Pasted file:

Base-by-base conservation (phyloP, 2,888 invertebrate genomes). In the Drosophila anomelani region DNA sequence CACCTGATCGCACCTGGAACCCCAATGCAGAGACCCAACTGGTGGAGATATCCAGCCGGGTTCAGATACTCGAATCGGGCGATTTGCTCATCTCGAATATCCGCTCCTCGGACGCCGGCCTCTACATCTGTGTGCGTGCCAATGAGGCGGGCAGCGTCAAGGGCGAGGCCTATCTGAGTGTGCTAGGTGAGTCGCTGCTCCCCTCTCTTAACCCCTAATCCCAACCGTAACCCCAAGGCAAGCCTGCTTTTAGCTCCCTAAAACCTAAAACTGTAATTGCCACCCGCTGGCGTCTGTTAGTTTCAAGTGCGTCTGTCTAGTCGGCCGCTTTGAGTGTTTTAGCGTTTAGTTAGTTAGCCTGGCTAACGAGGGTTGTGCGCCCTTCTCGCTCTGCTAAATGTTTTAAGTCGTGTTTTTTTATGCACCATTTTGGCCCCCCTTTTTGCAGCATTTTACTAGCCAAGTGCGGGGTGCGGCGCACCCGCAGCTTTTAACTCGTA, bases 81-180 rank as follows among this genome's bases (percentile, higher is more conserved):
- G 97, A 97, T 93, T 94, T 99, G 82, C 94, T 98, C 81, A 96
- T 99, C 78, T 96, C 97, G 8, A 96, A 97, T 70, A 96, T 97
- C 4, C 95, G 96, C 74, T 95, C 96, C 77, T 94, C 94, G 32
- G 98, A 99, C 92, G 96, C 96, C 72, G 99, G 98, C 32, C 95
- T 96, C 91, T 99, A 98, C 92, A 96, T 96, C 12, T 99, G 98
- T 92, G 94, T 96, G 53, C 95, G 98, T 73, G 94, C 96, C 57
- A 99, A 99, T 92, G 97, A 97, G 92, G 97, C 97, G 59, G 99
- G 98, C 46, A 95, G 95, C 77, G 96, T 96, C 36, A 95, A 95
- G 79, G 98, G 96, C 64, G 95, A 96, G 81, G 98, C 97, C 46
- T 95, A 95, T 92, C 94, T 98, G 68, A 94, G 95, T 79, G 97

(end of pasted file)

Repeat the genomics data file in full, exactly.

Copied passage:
Base-by-base conservation (phyloP, 2,888 invertebrate genomes). In the Drosophila anomelani region DNA sequence CACCTGATCGCACCTGGAACCCCAATGCAGAGACCCAACTGGTGGAGATATCCAGCCGGGTTCAGATACTCGAATCGGGCGATTTGCTCATCTCGAATATCCGCTCCTCGGACGCCGGCCTCTACATCTGTGTGCGTGCCAATGAGGCGGGCAGCGTCAAGGGCGAGGCCTATCTGAGTGTGCTAGGTGAGTCGCTGCTCCCCTCTCTTAACCCCTAATCCCAACCGTAACCCCAAGGCAAGCCTGCTTTTAGCTCCCTAAAACCTAAAACTGTAATTGCCACCCGCTGGCGTCTGTTAGTTTCAAGTGCGTCTGTCTAGTCGGCCGCTTTGAGTGTTTTAGCGTTTAGTTAGTTAGCCTGGCTAACGAGGGTTGTGCGCCCTTCTCGCTCTGCTAAATGTTTTAAGTCGTGTTTTTTTATGCACCATTTTGGCCCCCCTTTTTGCAGCATTTTACTAGCCAAGTGCGGGGTGCGGCGCACCCGCAGCTTTTAACTCGTA, bases 81-180 rank as follows among this genome's bases (percentile, higher is more conserved):
- G 97, A 97, T 93, T 94, T 99, G 82, C 94, T 98, C 81, A 96
- T 99, C 78, T 96, C 97, G 8, A 96, A 97, T 70, A 96, T 97
- C 4, C 95, G 96, C 74, T 95, C 96, C 77, T 94, C 94, G 32
- G 98, A 99, C 92, G 96, C 96, C 72, G 99, G 98, C 32, C 95
- T 96, C 91, T 99, A 98, C 92, A 96, T 96, C 12, T 99, G 98
- T 92, G 94, T 96, G 53, C 95, G 98, T 73, G 94, C 96, C 57
- A 99, A 99, T 92, G 97, A 97, G 92, G 97, C 97, G 59, G 99
- G 98, C 46, A 95, G 95, C 77, G 96, T 96, C 36, A 95, A 95
- G 79, G 98, G 96, C 64, G 95, A 96, G 81, G 98, C 97, C 46
- T 95, A 95, T 92, C 94, T 98, G 68, A 94, G 95, T 79, G 97